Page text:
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SCIENCE
May 25, 2010 | By Amina Khan, Los Angeles Times
As early as Wednesday, BP will begin its first attempt to seal the deep ocean well that is spewing oil into the Gulf of Mexico, using a series of high-risk maneuvers that has never been attempted at such depths. The so-called top kill effort is increasingly crucial for BP, which has come under attack in recent days from Obama administration officials and Gulf Coast states frustrated with the company's inability to cap the well and stop the worsening environmental disaster. BP officials were running diagnostics Tuesday on the blowout preventer above the leaking well, a final step before the effort gets underway.
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NATIONAL
May 16, 2010 | By Bettina Boxall and Alana Semuels, Los Angeles Times
Biologist Dennis Takahashi-Kelso peered into the cobalt waters of the Gulf of Mexico 20 miles off the Louisiana coast. The only sign of pollution was a plastic bag floating beneath the surface. More than three weeks after the Deepwater Horizon rig exploded, resulting in a leak spewing 210,000 gallons of crude per day into the gulf, the fouled beaches and dead seabirds that are the hallmarks of catastrophic spills have yet to materialize. But Takahashi-Kelso, who was Alaska's commissioner of Environmental Conservation at the time of the Exxon Valdez disaster, warned: "It's going to be bad."
ENTERTAINMENT
October 24, 2013 | By David Colker
Augusto Odone, whose battle to find a treatment for his son's rare disease was the basis for the 1992 film "Lorenzo's Oil," died Thursday in Italy. He was 80 and had been suffering from heart problems and other ailments, according to his daughter, Cristina. Odone, portrayed in the film by Nick Nolte, was told by doctors in 1984 that his young son, Lorenzo, would lose all his physical functions and die in just a few years of ALD, a degenerative condition that attacks the central nervous system.
NATIONAL
June 3, 2010 | By Bettina Boxall and Margot Roosevelt, Los Angeles Times
BP engineers lowered a cap over the top of the company's blown-out well Thursday night, an important step in efforts to contain the thousands of barrels of oil spewing daily into the Gulf of Mexico. "The placement of the containment cap is another positive development in BP's most recent attempt to contain the leak; however, it will be some time before we can confirm that this method will work and to what extent it will mitigate the release of oil into the environment," Coast Guard Adm. Thad Allen, the national incident commander for the spill, said in a written statement.
NATIONAL
July 11, 2010 | By Nicole Santa Cruz, Los Angeles Times
In another subsea attempt to control its gushing well, BP began a risky procedure Saturday that could contain all of the oil spewing into the Gulf of Mexico within a week. But the around-the-clock procedure comes with a price: Millions of gallons of oil will flow into the gulf for at least two days until a new cap is mounted. Although it's the latest in a series of attempts to contain the gusher, it's not a final fix. By Saturday afternoon, robots had removed a containment cap from the leaking well, a move that caused oil to freely gush into the ocean.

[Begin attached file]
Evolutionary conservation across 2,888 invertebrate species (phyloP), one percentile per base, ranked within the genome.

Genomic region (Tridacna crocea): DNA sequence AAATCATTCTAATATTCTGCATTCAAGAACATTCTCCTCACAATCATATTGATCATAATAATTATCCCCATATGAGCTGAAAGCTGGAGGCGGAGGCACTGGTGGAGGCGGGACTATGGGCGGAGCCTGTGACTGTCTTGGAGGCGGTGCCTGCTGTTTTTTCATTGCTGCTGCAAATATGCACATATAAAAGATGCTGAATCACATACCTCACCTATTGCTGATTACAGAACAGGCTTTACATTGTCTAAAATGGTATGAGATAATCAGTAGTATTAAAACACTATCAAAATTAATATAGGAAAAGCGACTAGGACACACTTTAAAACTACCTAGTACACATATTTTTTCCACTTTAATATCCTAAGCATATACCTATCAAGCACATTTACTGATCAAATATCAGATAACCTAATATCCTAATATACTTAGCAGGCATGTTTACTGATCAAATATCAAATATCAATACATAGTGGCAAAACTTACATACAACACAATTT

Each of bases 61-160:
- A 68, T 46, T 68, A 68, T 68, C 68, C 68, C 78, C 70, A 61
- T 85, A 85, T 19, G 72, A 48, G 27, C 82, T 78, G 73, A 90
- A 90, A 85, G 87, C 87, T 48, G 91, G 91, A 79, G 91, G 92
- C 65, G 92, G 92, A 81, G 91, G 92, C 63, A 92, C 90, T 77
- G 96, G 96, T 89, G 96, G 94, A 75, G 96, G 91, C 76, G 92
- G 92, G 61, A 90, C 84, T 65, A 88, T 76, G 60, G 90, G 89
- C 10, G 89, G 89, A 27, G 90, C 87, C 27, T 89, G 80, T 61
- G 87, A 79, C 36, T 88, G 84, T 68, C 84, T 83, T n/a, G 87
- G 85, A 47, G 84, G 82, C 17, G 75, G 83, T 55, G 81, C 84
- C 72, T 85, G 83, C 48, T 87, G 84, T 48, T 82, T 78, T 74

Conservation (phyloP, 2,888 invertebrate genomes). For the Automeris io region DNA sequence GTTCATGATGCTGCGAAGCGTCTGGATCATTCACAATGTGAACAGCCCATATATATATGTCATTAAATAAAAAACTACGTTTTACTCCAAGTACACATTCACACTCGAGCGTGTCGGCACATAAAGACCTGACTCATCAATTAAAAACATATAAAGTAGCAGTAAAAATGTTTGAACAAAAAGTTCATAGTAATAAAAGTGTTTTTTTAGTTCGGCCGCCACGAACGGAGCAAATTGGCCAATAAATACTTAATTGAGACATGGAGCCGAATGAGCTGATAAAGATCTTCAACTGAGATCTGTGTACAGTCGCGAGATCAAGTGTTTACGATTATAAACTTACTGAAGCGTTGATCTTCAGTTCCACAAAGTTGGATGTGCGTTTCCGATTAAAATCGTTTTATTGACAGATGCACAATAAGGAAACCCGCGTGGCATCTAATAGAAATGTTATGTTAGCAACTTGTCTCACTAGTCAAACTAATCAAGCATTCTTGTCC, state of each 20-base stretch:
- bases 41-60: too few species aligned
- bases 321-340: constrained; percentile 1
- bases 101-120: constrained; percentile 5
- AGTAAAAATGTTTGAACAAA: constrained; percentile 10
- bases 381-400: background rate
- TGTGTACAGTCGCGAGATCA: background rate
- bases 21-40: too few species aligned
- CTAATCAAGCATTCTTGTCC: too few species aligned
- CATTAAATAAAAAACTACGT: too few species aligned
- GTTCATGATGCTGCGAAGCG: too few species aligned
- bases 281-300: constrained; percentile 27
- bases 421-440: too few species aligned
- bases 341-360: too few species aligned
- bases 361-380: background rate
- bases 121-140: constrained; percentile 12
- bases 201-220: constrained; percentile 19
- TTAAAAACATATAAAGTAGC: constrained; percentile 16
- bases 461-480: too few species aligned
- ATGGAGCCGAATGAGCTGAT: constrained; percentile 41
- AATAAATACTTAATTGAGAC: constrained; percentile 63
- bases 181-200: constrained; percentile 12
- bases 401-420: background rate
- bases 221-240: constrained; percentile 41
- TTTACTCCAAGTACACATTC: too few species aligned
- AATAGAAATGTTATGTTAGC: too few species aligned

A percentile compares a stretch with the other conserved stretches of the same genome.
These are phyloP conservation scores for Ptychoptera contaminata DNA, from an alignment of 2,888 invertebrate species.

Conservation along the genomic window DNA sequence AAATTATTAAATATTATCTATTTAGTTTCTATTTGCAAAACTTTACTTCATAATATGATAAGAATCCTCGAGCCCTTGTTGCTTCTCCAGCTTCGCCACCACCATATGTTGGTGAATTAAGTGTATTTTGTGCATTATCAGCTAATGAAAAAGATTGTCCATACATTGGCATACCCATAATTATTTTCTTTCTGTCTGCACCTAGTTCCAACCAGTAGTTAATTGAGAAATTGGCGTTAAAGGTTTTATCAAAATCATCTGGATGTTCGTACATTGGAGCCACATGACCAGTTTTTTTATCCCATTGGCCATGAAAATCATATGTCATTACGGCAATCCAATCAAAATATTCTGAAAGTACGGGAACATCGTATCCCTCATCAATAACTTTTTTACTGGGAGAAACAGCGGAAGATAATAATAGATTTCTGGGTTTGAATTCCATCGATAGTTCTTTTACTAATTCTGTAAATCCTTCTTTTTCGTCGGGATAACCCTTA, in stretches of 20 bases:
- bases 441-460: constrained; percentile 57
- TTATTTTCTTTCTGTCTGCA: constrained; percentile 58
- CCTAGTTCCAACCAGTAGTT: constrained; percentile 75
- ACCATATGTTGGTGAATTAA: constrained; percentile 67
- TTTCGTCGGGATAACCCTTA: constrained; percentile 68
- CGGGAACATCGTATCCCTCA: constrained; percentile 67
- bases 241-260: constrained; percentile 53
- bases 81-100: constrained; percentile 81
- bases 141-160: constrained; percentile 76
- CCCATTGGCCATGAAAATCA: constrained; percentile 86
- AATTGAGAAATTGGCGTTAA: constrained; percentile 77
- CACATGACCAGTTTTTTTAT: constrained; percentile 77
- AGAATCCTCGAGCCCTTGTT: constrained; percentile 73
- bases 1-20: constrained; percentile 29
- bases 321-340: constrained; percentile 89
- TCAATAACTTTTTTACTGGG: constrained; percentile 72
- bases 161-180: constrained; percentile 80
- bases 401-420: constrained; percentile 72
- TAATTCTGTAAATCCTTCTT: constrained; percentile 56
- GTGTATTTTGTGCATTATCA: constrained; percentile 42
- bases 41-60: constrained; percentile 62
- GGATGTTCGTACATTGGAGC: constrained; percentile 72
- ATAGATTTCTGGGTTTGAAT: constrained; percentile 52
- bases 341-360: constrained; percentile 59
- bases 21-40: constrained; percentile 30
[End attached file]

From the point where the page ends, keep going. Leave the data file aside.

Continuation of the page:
OPINION
October 25, 2002
The cheapest and best way to defeat terrorism is to become independent of oil. Harry Levin Woodland Hills
BUSINESS
February 24, 2012 | Bloomberg
Oil extended the longest rally in two years as tensions with Iran threatened supplies while signs of economic growth boosted the outlook for demand. The Standard & Poor's 500 Index closed at the highest level since June 2008. Crude for April delivery rose for a seventh day, increasing 1.8% to $109.77 a barrel, the highest settlement since May 3. The Standard & Poor's 500 Index increased 0.2% to 1,365.74 after earlier rallying as much as 0.4%. The Dow Jones Industrial Average slipped 1.74 points to 12,982.95, retreating from an almost four-year high.
CALIFORNIA | LOCAL
March 20, 1986
I disagree with your editorial. Let's get gasoline cheaper. Let's cap all of our domestic oil wells, and conserve oil, and buy gasoline at the cheapest service stations, and drive the price down to 40 cents a gallon. Let's drain other countries dry of their oil and save ours for the future. The trade deficits will be an academic question when we have oil in the next century, while no other nation does. BARRY KRAUSE Santa Monica
CALIFORNIA | LOCAL
May 25, 2010 | By Steve Chawkins, Los Angeles Times
Idled fishermen, oil-slathered pelicans, tar balls washing up on beaches: The daily deluge of sad images from the Gulf of Mexico aren't exactly a choice backdrop for a pro-oil political campaign, especially in an environmentally sensitive California beach town. But on June 8, just seven weeks after the deadly explosion on the Deepwater Horizon drilling rig, Carpinteria voters will decide on an oil company's bid to expand its operations in the Santa Barbara Channel. If it succeeds, an initiative by Denver-based Venoco Inc. will pave the way for an onshore drilling rig that would extend pipes into the ocean floor and suck out as many as 11,000 barrels of oil a day. Located at a facility Venoco has owned since 1999, the initial exploratory rig would be about 17 stories tall and stay in place for up to a year.
CALIFORNIA | LOCAL
March 25, 1992
Who are we kidding? California will get tens of thousands of jobs from the destruction of the last really wild area on the continent? Maybe. Maybe there's oil. Chances are a lot longer that there's neither oil nor jobs. If you believe this claim about jobs from slick oil Gov. Hickel, we have the Golden Gate bridge for sale, cheap. SALLY M. REID Sierra Club National Alaska Task Force Pine Mountain, Calif.
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